Jean Batthany – Creative Director at DDB Chicago

She was named one of Business Insider‘s 30 Most Creative Women in Advertising, has been interviewed far and wide by top industry publications, is outspoken in her support of women in the work field, and was recently named a recipient of the Advertising Working Mothers of the Year award by Advertising Women of New York and Working Mother magazine. Jean Batthany, Creative Director of DDB Chicago, is a go-getter and a shining example for women everywhere on how to be a leader in their field, whether or not they’re in a creative industry. Today, she shares advice on how to think of new ideas, balancing work while raising a family, and what it takes to be an effective Creative Director. 

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Who or what inspires you?

I have the good fortune to work and live with amazing people who inspire me daily. There’s nothing like a creative idea that is so good, so out of the box that you actually feel high on the possibilities. Creative people across all disciplines at DDB Chicago and our partners inspire me to think different, push harder, buy, sell and make better work.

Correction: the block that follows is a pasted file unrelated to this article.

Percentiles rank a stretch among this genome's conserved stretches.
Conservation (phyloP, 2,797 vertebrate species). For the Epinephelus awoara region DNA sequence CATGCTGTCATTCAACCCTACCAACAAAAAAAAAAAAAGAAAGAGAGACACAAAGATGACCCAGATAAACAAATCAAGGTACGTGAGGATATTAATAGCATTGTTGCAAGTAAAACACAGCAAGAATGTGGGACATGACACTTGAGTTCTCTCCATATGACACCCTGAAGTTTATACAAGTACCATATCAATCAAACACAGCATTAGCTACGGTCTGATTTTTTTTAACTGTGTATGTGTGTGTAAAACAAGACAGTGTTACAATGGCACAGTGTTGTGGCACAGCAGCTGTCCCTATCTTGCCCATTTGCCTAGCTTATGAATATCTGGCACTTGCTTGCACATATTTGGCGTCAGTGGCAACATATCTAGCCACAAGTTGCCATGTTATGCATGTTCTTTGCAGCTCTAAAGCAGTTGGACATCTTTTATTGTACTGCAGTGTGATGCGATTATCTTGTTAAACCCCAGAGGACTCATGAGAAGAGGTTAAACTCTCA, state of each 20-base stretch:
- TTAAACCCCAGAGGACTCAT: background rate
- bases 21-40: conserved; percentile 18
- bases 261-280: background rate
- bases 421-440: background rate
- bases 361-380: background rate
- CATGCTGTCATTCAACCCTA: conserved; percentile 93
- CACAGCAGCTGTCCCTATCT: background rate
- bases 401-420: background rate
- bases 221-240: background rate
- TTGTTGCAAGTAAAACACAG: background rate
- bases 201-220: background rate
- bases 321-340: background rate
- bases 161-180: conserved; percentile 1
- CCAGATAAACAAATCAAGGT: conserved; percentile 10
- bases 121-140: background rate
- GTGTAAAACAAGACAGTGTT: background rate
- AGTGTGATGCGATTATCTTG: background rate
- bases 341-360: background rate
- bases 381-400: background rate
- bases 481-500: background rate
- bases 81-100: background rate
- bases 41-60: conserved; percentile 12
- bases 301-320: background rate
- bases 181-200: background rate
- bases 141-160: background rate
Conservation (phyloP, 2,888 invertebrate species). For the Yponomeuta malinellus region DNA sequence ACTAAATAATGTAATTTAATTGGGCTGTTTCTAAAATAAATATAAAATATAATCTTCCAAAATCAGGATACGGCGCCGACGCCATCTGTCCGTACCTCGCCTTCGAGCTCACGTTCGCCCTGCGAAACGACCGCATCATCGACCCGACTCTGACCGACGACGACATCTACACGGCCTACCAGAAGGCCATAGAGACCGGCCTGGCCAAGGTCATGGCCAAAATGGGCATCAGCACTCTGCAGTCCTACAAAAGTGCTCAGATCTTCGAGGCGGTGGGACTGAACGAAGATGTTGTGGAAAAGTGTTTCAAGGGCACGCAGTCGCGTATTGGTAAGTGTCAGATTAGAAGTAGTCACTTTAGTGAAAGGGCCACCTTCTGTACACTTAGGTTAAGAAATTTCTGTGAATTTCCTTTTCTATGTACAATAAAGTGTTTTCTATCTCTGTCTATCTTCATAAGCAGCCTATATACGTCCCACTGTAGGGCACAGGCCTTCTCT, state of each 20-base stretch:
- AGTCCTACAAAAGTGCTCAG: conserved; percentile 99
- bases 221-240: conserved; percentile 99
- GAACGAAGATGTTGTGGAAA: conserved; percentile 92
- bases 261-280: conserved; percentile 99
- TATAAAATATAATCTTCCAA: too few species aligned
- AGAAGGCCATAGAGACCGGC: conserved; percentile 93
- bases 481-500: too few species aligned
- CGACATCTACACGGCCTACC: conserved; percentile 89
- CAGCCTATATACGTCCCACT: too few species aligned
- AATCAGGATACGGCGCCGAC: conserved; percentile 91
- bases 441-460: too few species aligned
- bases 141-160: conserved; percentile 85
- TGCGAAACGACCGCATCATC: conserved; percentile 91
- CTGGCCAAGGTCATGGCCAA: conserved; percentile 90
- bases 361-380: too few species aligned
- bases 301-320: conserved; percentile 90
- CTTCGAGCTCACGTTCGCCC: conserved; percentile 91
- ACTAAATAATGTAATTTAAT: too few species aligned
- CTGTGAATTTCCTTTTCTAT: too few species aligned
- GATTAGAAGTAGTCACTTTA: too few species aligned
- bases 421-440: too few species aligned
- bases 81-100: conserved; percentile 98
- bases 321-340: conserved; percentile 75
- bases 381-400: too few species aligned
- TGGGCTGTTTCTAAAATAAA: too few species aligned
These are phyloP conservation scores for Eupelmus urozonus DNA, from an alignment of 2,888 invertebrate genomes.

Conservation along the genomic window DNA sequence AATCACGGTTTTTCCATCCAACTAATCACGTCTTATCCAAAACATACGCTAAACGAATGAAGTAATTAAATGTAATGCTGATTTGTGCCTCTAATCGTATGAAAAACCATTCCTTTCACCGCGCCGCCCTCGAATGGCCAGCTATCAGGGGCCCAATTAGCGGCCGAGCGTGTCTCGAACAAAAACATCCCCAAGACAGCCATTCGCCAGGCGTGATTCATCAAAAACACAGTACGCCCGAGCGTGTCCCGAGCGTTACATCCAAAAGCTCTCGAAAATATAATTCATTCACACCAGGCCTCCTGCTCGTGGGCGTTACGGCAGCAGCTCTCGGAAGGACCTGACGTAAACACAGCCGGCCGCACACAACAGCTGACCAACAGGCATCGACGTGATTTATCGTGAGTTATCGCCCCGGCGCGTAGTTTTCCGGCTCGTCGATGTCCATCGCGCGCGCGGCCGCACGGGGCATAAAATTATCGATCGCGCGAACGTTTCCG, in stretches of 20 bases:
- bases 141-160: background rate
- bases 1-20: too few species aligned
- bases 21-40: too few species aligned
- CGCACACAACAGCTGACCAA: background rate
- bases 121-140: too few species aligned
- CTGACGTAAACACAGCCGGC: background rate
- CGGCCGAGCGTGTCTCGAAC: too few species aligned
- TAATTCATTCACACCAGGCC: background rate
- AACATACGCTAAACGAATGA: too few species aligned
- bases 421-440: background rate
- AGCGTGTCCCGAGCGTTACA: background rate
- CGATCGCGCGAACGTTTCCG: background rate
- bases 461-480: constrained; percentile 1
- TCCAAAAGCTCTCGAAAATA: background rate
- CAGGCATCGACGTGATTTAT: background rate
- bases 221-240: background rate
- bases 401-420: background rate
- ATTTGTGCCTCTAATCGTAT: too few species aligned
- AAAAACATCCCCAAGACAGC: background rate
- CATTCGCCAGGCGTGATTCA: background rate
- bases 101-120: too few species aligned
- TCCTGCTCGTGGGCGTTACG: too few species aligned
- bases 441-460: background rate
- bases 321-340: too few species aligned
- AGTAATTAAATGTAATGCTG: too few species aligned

My daughters inspire me every day to make the world a better, more gender balanced place where girls and women can thrive and succeed. I’ve met so many incredibly smart, strong and tenacious women leading the way to gender equality in the ad industry that make me want to be and do more.

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You are an outspoken proponent of women in the work field, particularly in advertising, and have recently been honored as one AWNY’s Advertising Working Mothers of the Year. How do you personally manage to juggle working and raising a family?

Ad people without kids will often say ‘I don’t know how you do it’. I’ve learned to ask for and accept help and lots of it. My life partner, lover, best friend and now fiancé, Graham Brown is not only my biggest fan but my life support system. A talented playwright, actor and director, he has evolved into a stay at home step dad who holds down the fort when I’m away, doing the laundry, the shopping, the chauffeuring, a good deal of the cooking and passionately coaching middle school girls soccer. Somehow he continues to write and produce inspiring theater that not only entertains but challenges social conventions. I’ve also been extremely lucky to have the help of so many generous women, nannies, babysitters, tutors, friends and family who’ve cared for my girls over the years like they were their own.

If you could tell women in the work field one thing, what would it be? What do you see as the most important thing for women to remember when days get tough or they feel overwhelmed?